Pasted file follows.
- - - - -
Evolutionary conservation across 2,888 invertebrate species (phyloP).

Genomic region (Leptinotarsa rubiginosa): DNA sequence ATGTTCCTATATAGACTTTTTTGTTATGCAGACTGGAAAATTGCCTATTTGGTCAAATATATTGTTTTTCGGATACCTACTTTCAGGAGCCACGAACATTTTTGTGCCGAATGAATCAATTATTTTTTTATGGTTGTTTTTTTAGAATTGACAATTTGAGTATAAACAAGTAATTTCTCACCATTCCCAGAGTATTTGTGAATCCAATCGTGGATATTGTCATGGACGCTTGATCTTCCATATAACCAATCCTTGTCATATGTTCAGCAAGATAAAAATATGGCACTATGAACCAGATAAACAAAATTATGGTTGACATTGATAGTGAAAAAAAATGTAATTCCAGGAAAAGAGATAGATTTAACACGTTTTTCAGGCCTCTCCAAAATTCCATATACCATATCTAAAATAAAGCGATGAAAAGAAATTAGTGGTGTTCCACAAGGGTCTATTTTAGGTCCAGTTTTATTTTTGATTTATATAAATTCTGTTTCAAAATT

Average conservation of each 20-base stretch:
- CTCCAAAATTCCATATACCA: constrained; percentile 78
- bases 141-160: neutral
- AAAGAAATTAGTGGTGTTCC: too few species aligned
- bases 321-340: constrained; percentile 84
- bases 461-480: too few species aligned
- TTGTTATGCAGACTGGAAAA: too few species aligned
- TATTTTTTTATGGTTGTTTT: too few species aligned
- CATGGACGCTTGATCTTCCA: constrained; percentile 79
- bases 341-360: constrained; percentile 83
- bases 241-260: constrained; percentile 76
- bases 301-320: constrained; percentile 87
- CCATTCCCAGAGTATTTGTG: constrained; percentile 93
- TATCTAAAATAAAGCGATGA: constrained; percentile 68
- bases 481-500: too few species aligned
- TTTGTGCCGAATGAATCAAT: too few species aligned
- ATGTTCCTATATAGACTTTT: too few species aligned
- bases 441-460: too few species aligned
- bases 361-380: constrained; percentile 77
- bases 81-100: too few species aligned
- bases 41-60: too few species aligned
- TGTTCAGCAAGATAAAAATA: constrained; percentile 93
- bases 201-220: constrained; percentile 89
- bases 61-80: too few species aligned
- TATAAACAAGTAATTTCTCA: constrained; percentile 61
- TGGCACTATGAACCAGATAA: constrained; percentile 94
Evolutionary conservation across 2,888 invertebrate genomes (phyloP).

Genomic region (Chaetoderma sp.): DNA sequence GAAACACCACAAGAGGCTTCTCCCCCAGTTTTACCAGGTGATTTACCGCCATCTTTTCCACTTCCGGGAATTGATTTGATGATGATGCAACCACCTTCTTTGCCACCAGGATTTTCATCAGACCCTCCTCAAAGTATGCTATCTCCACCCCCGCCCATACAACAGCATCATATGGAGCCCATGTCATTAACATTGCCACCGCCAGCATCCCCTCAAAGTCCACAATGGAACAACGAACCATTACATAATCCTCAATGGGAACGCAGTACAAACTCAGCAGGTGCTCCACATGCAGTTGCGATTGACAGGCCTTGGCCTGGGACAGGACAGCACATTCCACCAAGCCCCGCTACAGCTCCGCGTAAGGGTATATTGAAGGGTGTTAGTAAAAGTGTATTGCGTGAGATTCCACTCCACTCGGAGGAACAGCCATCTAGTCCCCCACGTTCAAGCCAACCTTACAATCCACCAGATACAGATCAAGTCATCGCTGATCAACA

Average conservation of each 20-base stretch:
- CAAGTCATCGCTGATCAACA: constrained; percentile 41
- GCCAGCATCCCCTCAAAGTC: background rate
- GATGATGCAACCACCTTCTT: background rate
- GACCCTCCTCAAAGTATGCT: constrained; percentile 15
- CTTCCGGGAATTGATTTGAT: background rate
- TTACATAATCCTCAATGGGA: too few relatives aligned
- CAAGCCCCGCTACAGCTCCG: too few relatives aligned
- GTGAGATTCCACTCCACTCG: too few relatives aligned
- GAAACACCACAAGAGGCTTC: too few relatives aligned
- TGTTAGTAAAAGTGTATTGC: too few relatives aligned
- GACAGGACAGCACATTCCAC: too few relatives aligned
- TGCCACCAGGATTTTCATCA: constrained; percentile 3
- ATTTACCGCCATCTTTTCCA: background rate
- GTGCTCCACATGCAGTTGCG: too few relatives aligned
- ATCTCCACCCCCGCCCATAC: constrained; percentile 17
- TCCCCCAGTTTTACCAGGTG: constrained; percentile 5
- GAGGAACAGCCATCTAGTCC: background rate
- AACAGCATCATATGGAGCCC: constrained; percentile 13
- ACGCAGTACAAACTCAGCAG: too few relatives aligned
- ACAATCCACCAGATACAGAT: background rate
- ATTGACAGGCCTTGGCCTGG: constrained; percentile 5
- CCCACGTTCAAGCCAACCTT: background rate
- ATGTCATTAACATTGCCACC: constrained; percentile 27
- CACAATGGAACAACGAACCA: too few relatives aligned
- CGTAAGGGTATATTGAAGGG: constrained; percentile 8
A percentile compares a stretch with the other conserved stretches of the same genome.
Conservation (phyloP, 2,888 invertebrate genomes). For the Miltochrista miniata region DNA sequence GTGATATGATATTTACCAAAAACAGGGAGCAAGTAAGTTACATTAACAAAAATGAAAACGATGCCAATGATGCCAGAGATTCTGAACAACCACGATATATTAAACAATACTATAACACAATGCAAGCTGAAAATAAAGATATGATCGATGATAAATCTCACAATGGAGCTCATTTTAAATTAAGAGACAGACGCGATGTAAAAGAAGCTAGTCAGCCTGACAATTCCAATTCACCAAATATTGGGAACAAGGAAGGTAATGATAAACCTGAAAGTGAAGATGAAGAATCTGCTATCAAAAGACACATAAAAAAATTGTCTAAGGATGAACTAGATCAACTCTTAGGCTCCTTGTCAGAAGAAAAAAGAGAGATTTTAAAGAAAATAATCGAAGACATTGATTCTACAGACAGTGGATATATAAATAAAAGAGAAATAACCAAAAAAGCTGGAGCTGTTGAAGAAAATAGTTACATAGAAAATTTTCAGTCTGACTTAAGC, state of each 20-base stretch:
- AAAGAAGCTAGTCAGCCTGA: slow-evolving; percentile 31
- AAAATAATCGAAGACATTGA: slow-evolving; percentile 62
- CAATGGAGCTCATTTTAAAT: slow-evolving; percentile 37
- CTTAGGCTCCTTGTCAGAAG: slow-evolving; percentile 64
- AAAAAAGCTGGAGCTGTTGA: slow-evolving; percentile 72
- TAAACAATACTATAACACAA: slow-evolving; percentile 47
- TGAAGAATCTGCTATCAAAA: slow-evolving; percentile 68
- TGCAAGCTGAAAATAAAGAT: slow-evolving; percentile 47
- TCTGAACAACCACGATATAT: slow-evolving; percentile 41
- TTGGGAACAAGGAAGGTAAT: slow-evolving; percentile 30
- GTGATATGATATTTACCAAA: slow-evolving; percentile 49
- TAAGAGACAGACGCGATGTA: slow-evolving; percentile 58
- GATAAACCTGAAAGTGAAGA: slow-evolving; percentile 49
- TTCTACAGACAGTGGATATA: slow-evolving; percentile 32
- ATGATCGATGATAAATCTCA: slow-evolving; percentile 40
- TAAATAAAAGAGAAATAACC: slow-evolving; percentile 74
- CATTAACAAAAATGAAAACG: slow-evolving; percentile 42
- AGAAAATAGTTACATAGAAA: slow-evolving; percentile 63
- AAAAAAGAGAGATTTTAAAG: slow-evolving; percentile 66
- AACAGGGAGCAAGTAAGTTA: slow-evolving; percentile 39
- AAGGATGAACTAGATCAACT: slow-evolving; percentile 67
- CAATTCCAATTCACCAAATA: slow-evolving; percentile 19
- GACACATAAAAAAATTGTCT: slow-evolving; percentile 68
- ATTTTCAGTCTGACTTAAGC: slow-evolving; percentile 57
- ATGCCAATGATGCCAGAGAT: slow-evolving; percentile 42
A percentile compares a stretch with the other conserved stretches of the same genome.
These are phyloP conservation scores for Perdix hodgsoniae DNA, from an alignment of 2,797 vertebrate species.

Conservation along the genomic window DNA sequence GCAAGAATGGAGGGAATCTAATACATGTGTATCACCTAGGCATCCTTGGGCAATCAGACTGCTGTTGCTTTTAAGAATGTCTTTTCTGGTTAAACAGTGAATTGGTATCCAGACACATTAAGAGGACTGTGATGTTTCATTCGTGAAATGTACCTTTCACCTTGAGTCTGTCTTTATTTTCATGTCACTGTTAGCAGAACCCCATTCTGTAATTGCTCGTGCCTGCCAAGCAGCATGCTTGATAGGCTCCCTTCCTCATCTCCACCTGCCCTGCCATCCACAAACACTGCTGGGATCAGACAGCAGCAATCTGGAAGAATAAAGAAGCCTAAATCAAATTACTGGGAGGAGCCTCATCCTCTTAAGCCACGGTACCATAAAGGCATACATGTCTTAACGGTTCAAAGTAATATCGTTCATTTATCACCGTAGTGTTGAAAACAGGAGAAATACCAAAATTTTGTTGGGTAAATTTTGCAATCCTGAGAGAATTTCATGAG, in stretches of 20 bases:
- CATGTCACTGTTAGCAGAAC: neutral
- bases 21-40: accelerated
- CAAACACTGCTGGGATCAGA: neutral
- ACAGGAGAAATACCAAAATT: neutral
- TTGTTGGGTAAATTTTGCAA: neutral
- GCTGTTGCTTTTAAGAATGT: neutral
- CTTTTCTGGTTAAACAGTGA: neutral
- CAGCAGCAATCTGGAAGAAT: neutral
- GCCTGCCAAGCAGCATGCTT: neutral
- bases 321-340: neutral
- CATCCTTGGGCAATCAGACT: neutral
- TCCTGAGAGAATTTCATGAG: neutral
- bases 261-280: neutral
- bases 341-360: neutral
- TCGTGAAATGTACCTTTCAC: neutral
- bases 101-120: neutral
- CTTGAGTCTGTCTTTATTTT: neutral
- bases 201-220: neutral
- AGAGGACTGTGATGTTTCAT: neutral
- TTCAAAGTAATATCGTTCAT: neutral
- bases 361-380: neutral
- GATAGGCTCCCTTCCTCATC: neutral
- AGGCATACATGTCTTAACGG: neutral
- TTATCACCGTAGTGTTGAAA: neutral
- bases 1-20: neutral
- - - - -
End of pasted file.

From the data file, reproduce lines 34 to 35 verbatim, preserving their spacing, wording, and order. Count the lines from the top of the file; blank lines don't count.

- GATGATGCAACCACCTTCTT: background rate
- GACCCTCCTCAAAGTATGCT: constrained; percentile 15